Battlestar Galactica (TOS)
- For information on the 2003 "Re-imagined" miniseries and regular series of the same name, see Battlestar Galactica (RDM).
- For information on the short-lived Original Series spin-off, see Galactica 1980.
|Created by||Glen A. Larson|
|Theme music by||Stu Phillips|
|Production company||Glen Larson Productions|
|Number of seasons||1|
|Number of episodes||21 (list)|
|US first-run airdates||1978-09-17—1979-04-29|
|UK first-run airdates|
|Executive producer(s)||Glen A. Larson|
David J. O'Connell
|Supervising producer(s)||Don Bellisario|
|Associate producer(s)||David G. Phinney|
Gary B. Winter
|Story editor(s)||Jim Carlson|
|Battlestar Galactica||Galactica 1980|
|Available at iTunes – Purchase|
The original 1978 premiere of Battlestar Galactica was the show that began the saga of humanity's survival against the Cylons.
Introduction and Concept
The original Battlestar Galactica television series premiered on the ABC television network on September 17, 1978. One of the most spectacular television programs ever produced, Battlestar Galactica ran only a single season but has retained an active fandom to this day.
Battlestar Galactica (also known as the Original Series on this wiki to differentiate it from its Re-imagined Series counterpart) was created by Glen A. Larson. The show concept gradually evolved from an earlier project titled Adam's Ark. Although Larson had first proposed Ark in the late 1960's, it was not until 1978, after the success of Star Wars, that interest in the show developed.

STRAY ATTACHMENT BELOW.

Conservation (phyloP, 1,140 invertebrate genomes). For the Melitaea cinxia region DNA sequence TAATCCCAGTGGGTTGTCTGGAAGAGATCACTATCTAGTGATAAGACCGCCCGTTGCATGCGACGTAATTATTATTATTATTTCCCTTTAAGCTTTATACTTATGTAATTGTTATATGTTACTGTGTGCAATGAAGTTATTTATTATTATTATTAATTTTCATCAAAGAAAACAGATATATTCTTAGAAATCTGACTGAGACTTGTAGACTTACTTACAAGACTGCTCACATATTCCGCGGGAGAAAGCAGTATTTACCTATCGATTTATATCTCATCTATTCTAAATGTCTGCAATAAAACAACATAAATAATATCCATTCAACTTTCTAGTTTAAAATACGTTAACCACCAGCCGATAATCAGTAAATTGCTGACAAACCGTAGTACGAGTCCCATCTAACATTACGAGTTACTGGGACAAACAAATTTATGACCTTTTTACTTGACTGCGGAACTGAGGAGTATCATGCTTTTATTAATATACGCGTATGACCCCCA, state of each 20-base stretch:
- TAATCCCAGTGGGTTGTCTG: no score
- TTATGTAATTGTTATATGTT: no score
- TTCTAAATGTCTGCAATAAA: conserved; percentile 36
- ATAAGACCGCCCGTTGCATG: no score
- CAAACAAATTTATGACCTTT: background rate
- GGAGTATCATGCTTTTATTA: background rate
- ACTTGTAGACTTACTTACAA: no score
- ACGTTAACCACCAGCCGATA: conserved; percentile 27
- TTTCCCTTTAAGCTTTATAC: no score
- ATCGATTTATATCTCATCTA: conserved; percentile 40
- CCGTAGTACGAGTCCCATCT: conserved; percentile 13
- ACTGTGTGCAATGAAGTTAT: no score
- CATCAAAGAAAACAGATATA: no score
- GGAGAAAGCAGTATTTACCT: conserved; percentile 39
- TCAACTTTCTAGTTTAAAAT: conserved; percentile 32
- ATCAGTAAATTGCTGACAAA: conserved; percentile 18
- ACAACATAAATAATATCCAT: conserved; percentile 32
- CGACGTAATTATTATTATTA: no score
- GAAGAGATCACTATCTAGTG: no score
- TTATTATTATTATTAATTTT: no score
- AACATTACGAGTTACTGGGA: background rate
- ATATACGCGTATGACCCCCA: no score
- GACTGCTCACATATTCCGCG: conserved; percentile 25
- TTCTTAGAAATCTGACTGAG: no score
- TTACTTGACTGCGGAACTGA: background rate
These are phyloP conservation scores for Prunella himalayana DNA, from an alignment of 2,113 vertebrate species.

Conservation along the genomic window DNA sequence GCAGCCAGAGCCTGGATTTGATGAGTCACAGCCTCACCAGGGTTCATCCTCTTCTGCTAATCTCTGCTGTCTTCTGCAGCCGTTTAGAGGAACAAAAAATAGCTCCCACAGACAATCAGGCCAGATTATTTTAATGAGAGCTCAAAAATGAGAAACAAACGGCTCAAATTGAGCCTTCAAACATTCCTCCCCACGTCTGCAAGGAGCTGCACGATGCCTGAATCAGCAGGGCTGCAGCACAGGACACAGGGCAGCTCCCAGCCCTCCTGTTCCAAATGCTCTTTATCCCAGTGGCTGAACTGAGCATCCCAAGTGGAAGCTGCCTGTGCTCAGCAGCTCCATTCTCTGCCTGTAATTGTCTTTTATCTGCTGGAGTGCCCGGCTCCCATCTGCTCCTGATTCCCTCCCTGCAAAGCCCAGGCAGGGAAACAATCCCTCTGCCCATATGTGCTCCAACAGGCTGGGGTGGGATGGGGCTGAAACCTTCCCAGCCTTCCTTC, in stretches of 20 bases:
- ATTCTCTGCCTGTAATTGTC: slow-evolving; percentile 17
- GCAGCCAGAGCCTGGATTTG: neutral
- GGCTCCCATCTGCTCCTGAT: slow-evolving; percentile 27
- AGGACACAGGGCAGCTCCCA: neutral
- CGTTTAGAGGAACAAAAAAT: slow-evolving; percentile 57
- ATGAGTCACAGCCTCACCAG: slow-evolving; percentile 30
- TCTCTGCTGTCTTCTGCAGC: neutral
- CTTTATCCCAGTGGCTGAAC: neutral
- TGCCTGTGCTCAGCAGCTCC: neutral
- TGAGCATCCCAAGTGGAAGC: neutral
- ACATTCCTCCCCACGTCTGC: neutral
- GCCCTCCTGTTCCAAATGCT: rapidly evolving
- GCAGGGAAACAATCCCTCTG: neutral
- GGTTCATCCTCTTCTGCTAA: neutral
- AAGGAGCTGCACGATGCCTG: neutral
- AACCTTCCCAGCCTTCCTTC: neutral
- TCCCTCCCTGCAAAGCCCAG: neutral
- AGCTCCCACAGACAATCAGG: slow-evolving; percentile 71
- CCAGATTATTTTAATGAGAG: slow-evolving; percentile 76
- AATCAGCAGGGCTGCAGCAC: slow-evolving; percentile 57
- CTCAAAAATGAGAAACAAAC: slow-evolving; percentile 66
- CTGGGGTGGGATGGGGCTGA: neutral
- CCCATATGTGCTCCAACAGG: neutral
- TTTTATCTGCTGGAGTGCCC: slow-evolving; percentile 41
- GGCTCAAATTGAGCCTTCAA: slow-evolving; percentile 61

Initially envisioned as a series of TV movies for ABC, which would consist of a three hour premiere and two additional movies of two hours in length, Battlestar Galactica was ultimately developed into a regular television series. The "first seven hours" of the series, consisting of "Saga of a Star World", "Lost Planet of the Gods", and "The Gun on Ice Planet Zero", was reported to have cost–"at over one million dollars an hour", according to Galactica's publicist, Joe Santley–over $7 million dollars. However, this figure is contradicted by Richard Colla, who revealed that the budgets for the three-hour pilot were nine million dollars alone, despite the fact that it was sold to ABC for 1.8 million.
To defray costs, the three hour premiere was re-cut as a theatrical release. Several weeks before the TV series premiered in America, the series pilot appeared as a two hour film in Canada, Europe and Japan. Opening on July 7, 1978, the theatrical release did quite well, given modest expectations.
The three hour Galactica pilot first broadcast on ABC on September 17, 1978. For the next eight months, 17 original episodes of the series were aired, totalling 24 hours of broadcasting.